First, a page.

NeverDead Review

By Jason D'Aprile - Posted Feb 02, 2012

Step into the shoes of an immortal demon hunter with detachable limbs and a head that has a tendency to roll away on its own. Battle the forces of hell with a hottie partner, save the world, avenge your wife's death, and try not to forget where you left your arm!

The Pros
  • Fun, campy concept with some great dialogue
  • Some interesting character designs
  • When it works, self-mutilation can be fun
The Cons
  • Controls are a mess, especially during combat
  • Uneven dismember mechanics leads to frustration
  • One-liners get old fast

NeverDead Review:

The idea of bringing the campy excess and joyous absurdity of exploitative B-movies to gaming isn't new, although the results have certainly been hit and miss over the years. More recent releases like Shadows of the Damned and Bulletstorm prove that over-the-top violence and dialogue can be great, but there have been far more that just come off as cheap and lame. Konami teamed up with Rebellion studios to create their homage to crazy, gore-soaked horror, and the result is NeverDead--a game as split apart as its limb-rending protagonist.



A Trip Down the Bloody Rabbit Hole

The hook to NeverDead is the absurdly named Bryce Boltzman, an immortal demon-hunter with the ability to lose his limbs and head and then reform. He's an amusing one-trick pony, with a sarcastic and sexist sense of humor, a dark past, and a sexy sidekick in a tight-fitting skirt. If nothing else, NeverDead does feel very Japanese, although that's not necessarily a good thing. 

The character design and overall look of the game is like any one of the horde of mostly unmemorable third-person action games we've seen come out of Japan lately. The weirdly effeminate swagger and obnoxiousness of the villains, the overall story of a brooding hero with personal demons to kill, even the dangerous, yet frequently-in-distress damsel. . .it's all been done.

This wouldn't be a big deal except it's just not done well here. The whole dismemberment-based gameplay is a fun cliché, but so clumsily rendered that it frequently leads to more frustration than fun. To put a finer point on it, Stubbs the Zombie did self-dismemberment better. The game is full of clumsy design choices, but the controls are the worst part.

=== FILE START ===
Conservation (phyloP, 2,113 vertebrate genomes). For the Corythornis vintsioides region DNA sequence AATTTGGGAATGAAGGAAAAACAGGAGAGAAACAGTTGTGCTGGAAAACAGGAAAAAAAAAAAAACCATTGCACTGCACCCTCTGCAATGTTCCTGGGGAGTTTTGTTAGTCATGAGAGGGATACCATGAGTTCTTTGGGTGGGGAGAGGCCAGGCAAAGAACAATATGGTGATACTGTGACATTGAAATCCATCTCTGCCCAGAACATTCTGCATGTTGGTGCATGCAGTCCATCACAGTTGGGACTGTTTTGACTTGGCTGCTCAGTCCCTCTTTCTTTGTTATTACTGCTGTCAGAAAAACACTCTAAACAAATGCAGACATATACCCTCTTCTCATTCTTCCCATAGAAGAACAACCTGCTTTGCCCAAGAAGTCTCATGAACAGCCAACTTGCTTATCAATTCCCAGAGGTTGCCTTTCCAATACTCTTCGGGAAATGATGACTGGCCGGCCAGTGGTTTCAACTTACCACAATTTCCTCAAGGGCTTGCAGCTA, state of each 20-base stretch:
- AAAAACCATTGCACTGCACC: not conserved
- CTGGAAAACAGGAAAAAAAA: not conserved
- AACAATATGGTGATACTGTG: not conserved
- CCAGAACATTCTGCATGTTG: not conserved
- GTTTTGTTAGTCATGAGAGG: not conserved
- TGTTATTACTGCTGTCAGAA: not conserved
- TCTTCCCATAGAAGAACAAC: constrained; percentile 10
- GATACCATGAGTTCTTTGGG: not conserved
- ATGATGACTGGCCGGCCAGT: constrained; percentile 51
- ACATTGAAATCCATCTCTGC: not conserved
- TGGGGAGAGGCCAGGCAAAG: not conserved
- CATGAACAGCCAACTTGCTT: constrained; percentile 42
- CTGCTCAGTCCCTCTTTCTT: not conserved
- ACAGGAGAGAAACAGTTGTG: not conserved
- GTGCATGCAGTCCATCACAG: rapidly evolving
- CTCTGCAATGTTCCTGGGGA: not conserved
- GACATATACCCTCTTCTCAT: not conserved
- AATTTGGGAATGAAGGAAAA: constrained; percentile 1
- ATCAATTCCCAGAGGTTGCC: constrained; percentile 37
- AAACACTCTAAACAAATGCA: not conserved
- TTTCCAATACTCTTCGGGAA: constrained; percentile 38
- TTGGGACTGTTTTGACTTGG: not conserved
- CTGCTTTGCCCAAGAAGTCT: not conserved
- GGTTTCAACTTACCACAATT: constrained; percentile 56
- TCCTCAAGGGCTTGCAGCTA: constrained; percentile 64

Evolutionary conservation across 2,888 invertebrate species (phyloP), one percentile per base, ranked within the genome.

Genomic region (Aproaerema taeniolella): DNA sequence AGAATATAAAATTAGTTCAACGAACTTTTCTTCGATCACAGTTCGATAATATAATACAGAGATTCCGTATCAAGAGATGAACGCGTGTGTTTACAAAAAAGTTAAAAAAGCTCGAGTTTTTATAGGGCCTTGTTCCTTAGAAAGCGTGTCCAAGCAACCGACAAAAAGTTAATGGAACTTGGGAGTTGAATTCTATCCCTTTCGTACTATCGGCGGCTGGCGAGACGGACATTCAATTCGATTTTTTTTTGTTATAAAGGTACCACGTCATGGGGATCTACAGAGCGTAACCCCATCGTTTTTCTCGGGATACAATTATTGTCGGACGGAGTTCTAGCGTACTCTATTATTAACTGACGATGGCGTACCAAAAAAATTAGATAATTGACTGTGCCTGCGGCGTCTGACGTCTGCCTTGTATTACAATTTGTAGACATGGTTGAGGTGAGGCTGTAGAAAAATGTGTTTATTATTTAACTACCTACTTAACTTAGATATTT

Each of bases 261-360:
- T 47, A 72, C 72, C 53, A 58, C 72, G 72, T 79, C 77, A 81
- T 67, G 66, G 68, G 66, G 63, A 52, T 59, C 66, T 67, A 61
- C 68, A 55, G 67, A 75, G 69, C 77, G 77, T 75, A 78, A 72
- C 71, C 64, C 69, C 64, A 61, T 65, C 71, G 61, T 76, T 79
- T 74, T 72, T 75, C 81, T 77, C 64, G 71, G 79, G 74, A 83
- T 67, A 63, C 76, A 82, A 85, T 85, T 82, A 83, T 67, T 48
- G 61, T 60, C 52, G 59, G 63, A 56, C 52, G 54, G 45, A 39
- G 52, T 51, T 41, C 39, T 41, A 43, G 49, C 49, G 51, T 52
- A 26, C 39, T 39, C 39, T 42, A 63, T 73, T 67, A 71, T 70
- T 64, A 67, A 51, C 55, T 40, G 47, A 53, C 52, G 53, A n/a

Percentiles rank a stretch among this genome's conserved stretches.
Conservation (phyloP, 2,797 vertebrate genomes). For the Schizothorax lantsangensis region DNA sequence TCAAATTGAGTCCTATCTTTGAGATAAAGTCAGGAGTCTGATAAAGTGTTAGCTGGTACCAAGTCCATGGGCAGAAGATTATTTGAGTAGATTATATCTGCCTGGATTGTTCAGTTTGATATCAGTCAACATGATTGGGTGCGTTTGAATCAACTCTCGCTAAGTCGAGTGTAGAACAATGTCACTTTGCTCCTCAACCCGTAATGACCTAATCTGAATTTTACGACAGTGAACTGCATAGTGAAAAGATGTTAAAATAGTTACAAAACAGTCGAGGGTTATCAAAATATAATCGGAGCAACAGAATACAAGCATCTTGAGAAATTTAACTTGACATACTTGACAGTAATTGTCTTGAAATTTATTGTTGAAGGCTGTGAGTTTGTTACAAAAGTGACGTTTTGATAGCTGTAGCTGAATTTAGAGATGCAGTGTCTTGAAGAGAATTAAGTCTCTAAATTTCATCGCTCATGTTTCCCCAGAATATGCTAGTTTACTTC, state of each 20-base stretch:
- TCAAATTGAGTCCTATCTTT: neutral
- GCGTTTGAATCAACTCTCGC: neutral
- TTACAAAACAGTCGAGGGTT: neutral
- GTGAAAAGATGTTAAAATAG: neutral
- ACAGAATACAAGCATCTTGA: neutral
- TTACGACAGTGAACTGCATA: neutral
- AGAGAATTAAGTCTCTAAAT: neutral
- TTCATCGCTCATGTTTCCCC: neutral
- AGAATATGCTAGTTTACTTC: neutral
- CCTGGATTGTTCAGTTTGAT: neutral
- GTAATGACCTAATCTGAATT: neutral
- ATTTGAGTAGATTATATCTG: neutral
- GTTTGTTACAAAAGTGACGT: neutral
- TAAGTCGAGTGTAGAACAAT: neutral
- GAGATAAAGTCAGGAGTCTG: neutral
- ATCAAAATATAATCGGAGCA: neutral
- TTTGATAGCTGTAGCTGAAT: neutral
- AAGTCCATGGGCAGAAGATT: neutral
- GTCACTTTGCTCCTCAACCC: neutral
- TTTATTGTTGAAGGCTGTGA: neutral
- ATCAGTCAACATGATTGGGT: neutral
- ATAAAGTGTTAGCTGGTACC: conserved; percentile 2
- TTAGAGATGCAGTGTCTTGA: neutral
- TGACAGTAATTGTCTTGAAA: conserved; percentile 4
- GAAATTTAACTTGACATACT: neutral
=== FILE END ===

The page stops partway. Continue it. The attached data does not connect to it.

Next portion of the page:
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Hack, Slash, Shoot. . .Snore

Bryce can take down enemies with both dual-wielded guns and his fold-away sword. Some enemies can only be killed with a blade and it’s the most effective device for mowing down swaths of mindless lower-level troops. The problem is that targeting is non-existent and Bryce’s sluggish motions make tracking enemies an exercise in frustration. The sword is actually controlled by holding the left shoulder button down while twitching the right analog stick, which seems like a neat way to handle sword play. 

With a bit more skill, this control scheme might have worked. Sadly, there’s virtually no finesse to sword swings and it makes the combat feel primitively annoying. The lackluster level design (especially for the first half of the game) and brainless hordes of the same few enemies don’t help either.

Bryce’s partner, Arcadia, fares a bit better. She’s actually reasonably smart and able to fight, but when she goes down, Bryce must race to her before she dies. This sounds simple enough if it weren’t for the absurdly half-assed dismemberment game play. There are times—usually when you need him to separate or reform—when Bryce is stubbornly resistant to control. 


Dismembering Bryce

Bryce loses limbs at the drop of a hat during combat, forcing you to either hobble around without the lost appendage, or furiously combat roll in hopes of running over the limb to make it stick again. Enough damage and Bryce is left with just his head, which adds all kinds of problems. There’s no safety mechanism in place to prevent the head from flying into an inescapable section of the map, and at times, it’s painfully hard to get the head to reform with the rest of his body.

The game also throws head-eating monsters at you, which can swallow him and end the game should you fail to complete a quick-time escape. The conversation dialogue is fun and campy, but Bryce’s constant one-liners about his body parts get old in a hurry. Thankfully, the ridiculous story is greatly helped along by the snarky characters, and there are some surprisingly good interludes and bits of interaction that should have set the game apart. For B-movie lovers, there’s a real urge to look past the other flaws simply to enjoy the overall camp.

Bryce also has a decent upgrade system that lets him pull off more wild tricks with his limbs, but the most useful skills are held back a bit too long. The game needed more immediate payoffs to help offset the woeful control issues and repetitive design, but only persistent players will be able to slog through to the last third of the game where the levels and abilities get more interesting.


Mostly Dead

Sticking around that long hardly seems worth it though. Aside from the premise and dialogue, NeverDead does little else right. The controls feel underdone and glitchy, the graphics are lackluster, and the combat and level design for most of the game are just underwhelming. 

Editor's Note: NeverDead was reviewed using an Xbox 360 build of the game. We also spot checked the PS3 build of the game. If further investigation reveals major differences between the two platforms, we will update this review to reflect those differences.

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